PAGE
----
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There are two main styles of presentation used for visual novels. ADV-style games present dialogue and narration one line at a time, generally in a window at the bottom of the screen. NVL-style games present multiple lines on the screen at a time, in a window that takes up the entire screen.
In this tutorial, we will explain how to make an NVL-mode game using Ren'Py. This tutorial assumes that you are already familiar with the basics of Ren'Py, as explained in the Quickstart manual.
== Getting Started ==
NVL-mode can be added to a Ren'Py script in two steps. The first is to declare the characters to use NVL-mode, and the second is to add "nvl clear" statements at the end of each page.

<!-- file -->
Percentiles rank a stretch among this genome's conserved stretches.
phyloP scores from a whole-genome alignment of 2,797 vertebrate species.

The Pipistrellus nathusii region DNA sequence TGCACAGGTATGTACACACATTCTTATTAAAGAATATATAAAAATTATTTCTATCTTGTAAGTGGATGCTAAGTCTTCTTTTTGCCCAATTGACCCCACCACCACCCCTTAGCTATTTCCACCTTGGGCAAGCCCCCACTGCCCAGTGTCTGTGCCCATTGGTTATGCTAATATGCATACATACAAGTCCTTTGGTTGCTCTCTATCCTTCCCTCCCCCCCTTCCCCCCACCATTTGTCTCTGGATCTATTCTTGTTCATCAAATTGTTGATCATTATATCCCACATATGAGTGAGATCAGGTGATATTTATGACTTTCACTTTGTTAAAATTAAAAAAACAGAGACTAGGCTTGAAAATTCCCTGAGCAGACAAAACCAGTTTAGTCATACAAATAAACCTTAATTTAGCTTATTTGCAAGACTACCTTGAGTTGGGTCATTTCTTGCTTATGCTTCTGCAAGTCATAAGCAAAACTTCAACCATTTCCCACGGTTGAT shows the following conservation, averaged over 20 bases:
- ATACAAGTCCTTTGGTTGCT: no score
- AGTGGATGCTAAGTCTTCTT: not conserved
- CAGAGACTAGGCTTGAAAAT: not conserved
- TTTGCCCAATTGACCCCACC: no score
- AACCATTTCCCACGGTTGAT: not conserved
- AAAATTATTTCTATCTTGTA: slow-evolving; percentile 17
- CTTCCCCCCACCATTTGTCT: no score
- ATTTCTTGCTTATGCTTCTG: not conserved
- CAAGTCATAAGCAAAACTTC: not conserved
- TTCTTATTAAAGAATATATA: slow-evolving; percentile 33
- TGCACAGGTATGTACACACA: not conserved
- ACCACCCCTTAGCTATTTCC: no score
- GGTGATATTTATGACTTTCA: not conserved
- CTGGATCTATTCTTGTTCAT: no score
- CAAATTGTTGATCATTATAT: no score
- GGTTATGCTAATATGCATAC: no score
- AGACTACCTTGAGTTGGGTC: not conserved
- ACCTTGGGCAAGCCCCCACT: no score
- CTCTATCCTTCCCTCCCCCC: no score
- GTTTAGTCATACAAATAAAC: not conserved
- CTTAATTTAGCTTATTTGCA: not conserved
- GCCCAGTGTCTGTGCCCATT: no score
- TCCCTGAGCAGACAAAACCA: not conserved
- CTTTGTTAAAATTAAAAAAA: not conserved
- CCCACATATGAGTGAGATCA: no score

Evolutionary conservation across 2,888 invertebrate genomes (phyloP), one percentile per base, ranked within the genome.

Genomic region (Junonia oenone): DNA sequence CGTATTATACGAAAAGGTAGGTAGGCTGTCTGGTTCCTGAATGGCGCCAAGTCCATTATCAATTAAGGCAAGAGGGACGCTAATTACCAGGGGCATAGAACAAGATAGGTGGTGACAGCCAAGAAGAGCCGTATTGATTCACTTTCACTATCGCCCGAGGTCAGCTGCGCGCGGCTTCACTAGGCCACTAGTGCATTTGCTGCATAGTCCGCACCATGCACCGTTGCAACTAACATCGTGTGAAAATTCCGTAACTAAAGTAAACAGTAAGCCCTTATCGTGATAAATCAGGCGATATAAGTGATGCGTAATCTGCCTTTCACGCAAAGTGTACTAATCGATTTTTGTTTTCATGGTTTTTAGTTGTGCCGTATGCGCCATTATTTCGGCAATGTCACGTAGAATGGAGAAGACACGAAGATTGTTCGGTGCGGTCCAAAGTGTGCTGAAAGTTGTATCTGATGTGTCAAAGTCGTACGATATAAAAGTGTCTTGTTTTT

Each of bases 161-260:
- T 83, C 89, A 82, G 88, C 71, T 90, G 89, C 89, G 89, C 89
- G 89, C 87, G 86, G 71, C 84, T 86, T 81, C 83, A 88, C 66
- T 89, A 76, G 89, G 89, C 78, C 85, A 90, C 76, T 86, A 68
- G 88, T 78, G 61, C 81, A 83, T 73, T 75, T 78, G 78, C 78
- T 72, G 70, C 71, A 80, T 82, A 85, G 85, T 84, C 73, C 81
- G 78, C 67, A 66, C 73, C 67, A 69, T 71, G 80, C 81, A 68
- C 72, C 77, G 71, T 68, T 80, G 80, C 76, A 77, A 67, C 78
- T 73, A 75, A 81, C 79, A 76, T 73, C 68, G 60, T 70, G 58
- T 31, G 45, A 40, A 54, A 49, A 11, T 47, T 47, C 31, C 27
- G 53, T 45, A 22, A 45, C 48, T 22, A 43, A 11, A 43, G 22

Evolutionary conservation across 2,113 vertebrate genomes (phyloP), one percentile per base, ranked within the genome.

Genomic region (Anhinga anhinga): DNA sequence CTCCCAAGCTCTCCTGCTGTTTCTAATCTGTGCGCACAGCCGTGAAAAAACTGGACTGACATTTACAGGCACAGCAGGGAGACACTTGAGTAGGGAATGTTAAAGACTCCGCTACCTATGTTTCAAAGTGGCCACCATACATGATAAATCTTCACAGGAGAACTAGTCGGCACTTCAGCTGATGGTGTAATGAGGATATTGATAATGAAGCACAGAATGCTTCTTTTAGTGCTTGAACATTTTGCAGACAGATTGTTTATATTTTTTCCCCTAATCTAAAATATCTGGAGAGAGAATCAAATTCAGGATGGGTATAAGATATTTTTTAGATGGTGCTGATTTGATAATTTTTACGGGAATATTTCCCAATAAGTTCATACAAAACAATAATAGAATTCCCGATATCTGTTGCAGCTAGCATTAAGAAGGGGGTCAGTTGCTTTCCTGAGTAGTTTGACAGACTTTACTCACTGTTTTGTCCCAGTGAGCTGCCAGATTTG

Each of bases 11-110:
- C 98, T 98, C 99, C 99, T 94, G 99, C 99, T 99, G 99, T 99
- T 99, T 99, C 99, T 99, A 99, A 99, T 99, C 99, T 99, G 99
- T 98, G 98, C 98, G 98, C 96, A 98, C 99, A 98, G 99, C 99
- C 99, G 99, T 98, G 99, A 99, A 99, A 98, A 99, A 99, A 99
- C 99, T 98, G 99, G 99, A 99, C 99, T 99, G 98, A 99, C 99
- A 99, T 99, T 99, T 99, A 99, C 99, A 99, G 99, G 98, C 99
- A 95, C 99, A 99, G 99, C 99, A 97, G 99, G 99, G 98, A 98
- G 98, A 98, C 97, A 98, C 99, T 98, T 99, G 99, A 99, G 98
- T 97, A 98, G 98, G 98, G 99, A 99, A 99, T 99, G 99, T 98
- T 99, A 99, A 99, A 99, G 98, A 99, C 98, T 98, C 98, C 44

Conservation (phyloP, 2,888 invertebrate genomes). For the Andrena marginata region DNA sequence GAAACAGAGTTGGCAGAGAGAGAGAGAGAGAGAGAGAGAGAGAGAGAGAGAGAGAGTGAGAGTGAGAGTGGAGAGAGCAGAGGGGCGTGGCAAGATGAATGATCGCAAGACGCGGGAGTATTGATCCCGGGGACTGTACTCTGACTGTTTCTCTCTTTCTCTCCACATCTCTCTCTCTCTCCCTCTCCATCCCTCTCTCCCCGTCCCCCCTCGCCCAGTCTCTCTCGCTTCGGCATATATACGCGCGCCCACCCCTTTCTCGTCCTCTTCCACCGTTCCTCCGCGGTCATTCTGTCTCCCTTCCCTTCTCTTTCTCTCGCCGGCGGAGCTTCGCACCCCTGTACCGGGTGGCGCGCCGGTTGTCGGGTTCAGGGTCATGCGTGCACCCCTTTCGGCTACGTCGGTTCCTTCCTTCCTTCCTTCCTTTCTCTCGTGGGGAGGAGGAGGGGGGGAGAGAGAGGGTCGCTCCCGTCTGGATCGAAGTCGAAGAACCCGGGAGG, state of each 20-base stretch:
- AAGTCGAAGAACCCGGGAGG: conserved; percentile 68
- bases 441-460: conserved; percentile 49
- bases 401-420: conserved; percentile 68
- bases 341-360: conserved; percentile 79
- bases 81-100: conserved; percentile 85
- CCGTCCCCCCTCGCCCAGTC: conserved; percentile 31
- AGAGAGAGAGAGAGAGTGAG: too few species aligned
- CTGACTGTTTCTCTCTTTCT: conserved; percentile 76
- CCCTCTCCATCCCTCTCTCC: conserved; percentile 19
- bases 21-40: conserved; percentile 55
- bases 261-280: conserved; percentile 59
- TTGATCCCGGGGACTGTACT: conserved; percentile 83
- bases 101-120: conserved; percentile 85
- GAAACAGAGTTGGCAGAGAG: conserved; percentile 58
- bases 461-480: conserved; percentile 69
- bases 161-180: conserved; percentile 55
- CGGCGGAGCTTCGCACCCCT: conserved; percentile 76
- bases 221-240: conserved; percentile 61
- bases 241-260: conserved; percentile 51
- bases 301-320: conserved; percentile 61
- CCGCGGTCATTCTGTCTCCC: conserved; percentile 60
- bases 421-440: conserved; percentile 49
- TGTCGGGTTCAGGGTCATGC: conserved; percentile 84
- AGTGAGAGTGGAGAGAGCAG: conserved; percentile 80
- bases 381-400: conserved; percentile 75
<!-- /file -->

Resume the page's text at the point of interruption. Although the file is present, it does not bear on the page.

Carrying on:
Characters can be declared to use NVL-mode by adding a "kind=nvl" parameter to each of the Character declarations. For example, if we the character declarations from the Quickstart manual are:
init: $ s = Character('Sylvie', color="#c8ffc8") $ m = Character('Me', color="#c8c8ff")
Changed to use NVL-mode, those declarations become:
init: $ s = Character('Sylvie', kind=nvl, color="#c8ffc8") $ m = Character('Me', kind=nvl, color="#c8c8ff") $ narrator = Character(None, kind=nvl)
Note that we have also added an NVL-mode declaration of
narrator character is used to speak lines that do not have another character name associated with it.
If we ran the game like this, the first few lines would display normally, but after a while, lines would begin displaying below the bottom of the screen. To break the script into pages, include an "nvl clear" statement after each page.